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Holidays are coming – for freelancers and short-term contract holders


A change in UK law relating to holiday entitlement is likely following an European Court of Justice ruling in Luxembourg which grants paid holidays to millions who have not had them.

The Luxembourg court declared that UK rules requiring workers to be continuously employed for at least thirteen weeks by the same employer before being entitled to paid holidays was illegal, breaching EU Working Time Directives.

Members of the Court today, (Monday June 26), accepted an opinion issued in February by the Advocate General of the ECJ which stated that the European Working Time Directive precludes national governments from excluding groups of workers from the rights that the directive gives them.

Under legislation introduced in 1998, the UK government excludes employees from accruing their rights to paid annual leave under the Working Time regulations until they have completed a qualifying period of employment of 13 weeks with their employer.

The result is that hundreds of thousands of workers previously denied paid leave will now benefit. The ruling is likely to affect college and university lecturing staff, cleaners, media workers, teachers. Additionally, many freelance workers working under longer term contracts may be expected to benefit.

The action was brought by broadcasting union Bectu representing sound recordists, cameramen, special effects technicians, projectionists, editors, researchers, hairdressers and make-up artists.

The union went to the High Court to have the UK rules annulled, and the High Court passed the case onto the ECJ.

It is still unclear to what extent workers are likely to claim back-pay for holidays permissable under EU law but denied by UK law.

UK Government Employment Relations Minister Alan Johnson today announced a consultation on amendments to the Working Time Regulations which will remove the qualifying period necessary to receive entitlement to paid annual leave.

Announcing the changes, Alan Johnson said, “The Government will be consulting urgently on draft regulations and guidance, which will bring the Working Time Regulations into line with the terms of this judgement.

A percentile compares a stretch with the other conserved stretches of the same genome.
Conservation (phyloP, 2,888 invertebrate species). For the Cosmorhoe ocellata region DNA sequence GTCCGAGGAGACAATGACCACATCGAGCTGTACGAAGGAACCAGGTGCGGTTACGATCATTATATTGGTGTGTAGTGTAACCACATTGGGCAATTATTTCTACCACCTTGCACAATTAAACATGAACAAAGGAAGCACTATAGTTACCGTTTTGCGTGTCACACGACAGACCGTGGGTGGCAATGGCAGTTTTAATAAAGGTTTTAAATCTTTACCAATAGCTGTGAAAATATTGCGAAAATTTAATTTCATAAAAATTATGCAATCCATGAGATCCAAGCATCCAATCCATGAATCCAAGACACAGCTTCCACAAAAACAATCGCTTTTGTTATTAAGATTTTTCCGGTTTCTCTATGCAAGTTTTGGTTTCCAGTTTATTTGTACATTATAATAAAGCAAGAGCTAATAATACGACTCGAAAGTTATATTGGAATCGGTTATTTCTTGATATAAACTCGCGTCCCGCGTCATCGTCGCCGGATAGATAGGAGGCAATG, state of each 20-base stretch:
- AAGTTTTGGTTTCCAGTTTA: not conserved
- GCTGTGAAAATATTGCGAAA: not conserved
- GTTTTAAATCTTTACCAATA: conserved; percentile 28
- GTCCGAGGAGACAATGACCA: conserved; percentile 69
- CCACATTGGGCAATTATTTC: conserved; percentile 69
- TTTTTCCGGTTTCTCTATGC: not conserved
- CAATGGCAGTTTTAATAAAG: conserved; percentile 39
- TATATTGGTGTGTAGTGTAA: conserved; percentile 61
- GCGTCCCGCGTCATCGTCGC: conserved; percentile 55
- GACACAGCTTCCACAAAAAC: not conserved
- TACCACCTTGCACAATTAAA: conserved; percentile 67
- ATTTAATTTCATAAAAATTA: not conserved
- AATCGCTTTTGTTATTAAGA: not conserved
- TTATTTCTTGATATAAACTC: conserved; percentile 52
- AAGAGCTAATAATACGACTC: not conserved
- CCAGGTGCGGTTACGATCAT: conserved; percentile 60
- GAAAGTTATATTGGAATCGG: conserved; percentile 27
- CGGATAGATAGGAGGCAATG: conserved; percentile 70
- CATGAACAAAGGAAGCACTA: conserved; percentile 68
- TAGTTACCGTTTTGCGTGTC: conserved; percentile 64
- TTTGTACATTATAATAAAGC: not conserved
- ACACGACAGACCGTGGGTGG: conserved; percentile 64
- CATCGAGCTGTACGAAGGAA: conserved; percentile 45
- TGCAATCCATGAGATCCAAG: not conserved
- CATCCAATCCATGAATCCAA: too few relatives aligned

“As part of the consultation we will be proposing a system of accrual in the first year of employment, providing one-twelfth of the annual entitlement in each month, rounded to the nearest full day. This would mean that a full time employee could take 2 days after one month.”

TUC General Secretary, John Monks said, “I very much welcome this rapid recognition that this loophole must be closed. Unscrupulous employers have been deliberately taking people on with 12 week contracts to get round paying holiday pay. The government is right to stop this crude exploitation.’

A spokesperson for the the Confederation of British Industry (CBI) said that the ECJ ruling was extremely disappointing.

For a detailed analysis and background read:

Court rules UK temps are entitled to paid holiday

2 Responses

  1. Sourcing figures
    Deferring to your sensitivities Henry, I shall change the article to read “hundreds of thousands”. That said, the reference to millions came from both union sources and business sources during my background conversations with interested parties.

    Conversations indicate that the government figures refer to those currently in employment situations which could be affected by the ruling but does not necessarily cover those previously employed under such contracts where the 13 week rule, although UK law, breached EU requirements.

    It’s a good job we can always trust our government to supply correct figures, eh?! 😉


  2. Over the top?
    The article above says “The result is that millions of workers previously denied paid leave will now benefit”.

    A bit OTT? The UK government consultation paper of 27th June reckons 670,000 workers will be affected. Or have I missed something?

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